HHJ Davies also provided a timely reminder of the full armoury of discretionary sanctions at the court’s disposal under paragraphs 5.1 to 5.3 of PD 57AC. The court’s powers range from notionally less severe sanctions such as making adverse costs orders and/or ordering a statement be re-drafted, to refusing or withdrawing permission to rely on a trial witness statement and/or striking it out. Although the court indicated that strike out powers will only be used where necessary and proportionate, this seems a potentially draconian measure and possibly only likely to be deployed in rare cases.
The fallibility of a factual witness’s recollection is regularly targeted during cross-examination in a construction and engineering dispute. Accurately recollecting at trial highly complex situations often years after they occurred is inevitably a challenge to even the most genuine of witnesses. For many, the developing body of case law surrounding PD 57AC represents a pragmatic interpretation of reforms intended to prompt witnesses to give the best quality factual evidence at trial. The policy behind PD 57AC clearly seeks to drive efficiencies through the transparent giving of evidence, and promotes relevance and objectivity over unhelpful narrative and subjectivity.
There seems little doubt that strict compliance with PD 57AC should enable parties to reduce costs, and avoid criticisms being made by the other side(s) and/or the court regarding the strength of their factual witnesses’ recollection. Over time, these changes may even signal a shift away from over-reliance on factual oral evidence, which may help to reduce costs and avoid putting individuals through an often daunting experience.
That is not to say that changes made for the right reasons will lead to improvements and efficiencies. The cases discussed in this article demonstrate that parties and the courts remain in an adjustment period. The courts are keen to avoid parties engaging in satellite litigation which is disproportionate to the size and complexity of the dispute. It may be that challenges become less common as parties become more familiar with PD 57AC, but this remains to be seen.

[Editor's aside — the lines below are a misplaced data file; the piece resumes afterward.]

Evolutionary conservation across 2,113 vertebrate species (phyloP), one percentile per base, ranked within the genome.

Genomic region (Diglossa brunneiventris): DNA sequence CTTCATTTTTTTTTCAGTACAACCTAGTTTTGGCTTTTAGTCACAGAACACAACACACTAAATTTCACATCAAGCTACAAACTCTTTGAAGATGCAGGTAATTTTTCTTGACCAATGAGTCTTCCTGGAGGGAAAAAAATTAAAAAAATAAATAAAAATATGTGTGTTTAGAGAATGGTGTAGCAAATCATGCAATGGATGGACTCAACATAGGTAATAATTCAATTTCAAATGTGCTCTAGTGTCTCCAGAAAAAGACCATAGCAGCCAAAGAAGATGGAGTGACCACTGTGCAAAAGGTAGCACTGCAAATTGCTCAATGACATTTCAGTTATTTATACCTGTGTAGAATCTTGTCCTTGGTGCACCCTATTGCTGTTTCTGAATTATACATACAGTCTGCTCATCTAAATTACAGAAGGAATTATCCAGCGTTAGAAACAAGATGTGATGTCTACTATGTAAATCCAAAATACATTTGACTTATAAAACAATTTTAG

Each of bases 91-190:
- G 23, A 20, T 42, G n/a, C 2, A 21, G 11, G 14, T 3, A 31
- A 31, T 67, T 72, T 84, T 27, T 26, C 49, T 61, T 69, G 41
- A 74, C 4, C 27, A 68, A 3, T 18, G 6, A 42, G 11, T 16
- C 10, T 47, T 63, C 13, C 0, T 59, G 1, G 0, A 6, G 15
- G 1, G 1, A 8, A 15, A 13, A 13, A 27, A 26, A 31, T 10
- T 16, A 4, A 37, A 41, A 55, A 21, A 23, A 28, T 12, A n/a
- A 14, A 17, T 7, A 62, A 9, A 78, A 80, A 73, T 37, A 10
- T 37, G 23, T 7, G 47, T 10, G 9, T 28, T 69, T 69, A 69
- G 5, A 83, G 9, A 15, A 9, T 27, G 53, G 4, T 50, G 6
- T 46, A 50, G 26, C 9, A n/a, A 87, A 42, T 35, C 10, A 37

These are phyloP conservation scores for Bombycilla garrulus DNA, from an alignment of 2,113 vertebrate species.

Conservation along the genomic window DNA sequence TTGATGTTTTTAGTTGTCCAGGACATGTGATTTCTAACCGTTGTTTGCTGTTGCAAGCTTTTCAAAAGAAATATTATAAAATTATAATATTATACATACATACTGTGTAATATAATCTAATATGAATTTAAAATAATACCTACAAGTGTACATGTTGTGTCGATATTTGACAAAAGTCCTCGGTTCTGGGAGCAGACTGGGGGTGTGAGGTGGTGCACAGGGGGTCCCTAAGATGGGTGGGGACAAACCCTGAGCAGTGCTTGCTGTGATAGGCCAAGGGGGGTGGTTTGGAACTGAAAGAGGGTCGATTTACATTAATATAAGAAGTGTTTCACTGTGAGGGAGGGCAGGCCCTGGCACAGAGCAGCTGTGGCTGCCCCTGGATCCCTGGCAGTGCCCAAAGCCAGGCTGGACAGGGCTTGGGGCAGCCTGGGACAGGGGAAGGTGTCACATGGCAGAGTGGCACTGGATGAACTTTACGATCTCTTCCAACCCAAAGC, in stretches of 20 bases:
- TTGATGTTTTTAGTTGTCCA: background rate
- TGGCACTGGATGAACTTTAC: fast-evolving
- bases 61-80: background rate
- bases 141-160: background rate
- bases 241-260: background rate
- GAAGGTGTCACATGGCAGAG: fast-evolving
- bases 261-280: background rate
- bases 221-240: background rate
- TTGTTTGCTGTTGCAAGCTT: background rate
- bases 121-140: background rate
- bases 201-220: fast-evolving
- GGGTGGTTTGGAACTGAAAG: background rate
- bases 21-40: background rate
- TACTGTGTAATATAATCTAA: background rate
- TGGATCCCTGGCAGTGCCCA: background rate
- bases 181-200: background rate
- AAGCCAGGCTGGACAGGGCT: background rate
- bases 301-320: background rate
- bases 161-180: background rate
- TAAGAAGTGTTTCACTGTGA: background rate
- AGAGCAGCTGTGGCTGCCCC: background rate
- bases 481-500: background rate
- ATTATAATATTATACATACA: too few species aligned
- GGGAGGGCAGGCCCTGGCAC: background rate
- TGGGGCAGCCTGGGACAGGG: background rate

It is not difficult to see a similar change in policy and approach being taken by the arbitral institutions in due course. PD 57AC may indicate the direction of travel for the future of factual evidence in dispute resolution generally.
 Available at https://www.freeths.co.uk/2021/09/21/fact-witness-evidence-international-arbitration/
 See http://www.judiciary.uk/wp-content/uploads/2019/12/Witness-statement-working-group-Final-Report-.pdf
 See Mad Atelier International BV v Manes  EWHC 1899 (Comm) (08 July 2021), paragraph 10
 See Mansion Place Ltd v Fox Industrial Services Ltd  EWHC 2747 (TCC) (14 October 2021), paragraph 37
 See Blue Manchester Ltd v Bug-Alu Technic GmbH & Anor  EWHC 3095 (TCC) (19 November 2021), paragraphs 25, 29, 36 and Appendix.
 See Mansion Place, paragraph 49
The content of this page is a summary of the law in force at the date of publication and is not exhaustive, nor does it contain definitive advice. Specialist legal advice should be sought in relation to any queries that may arise.
‘Doing the right thing’ is at the heart of Freeths. Find out more about our excellent client service and the strong set of values that guide the way we work.
Talk to us
Freeths are a leading national law firm with 13 offices across the UK. If you have a query about our services or just want to find out more, why not give us a call?
Contact: 03301 001 014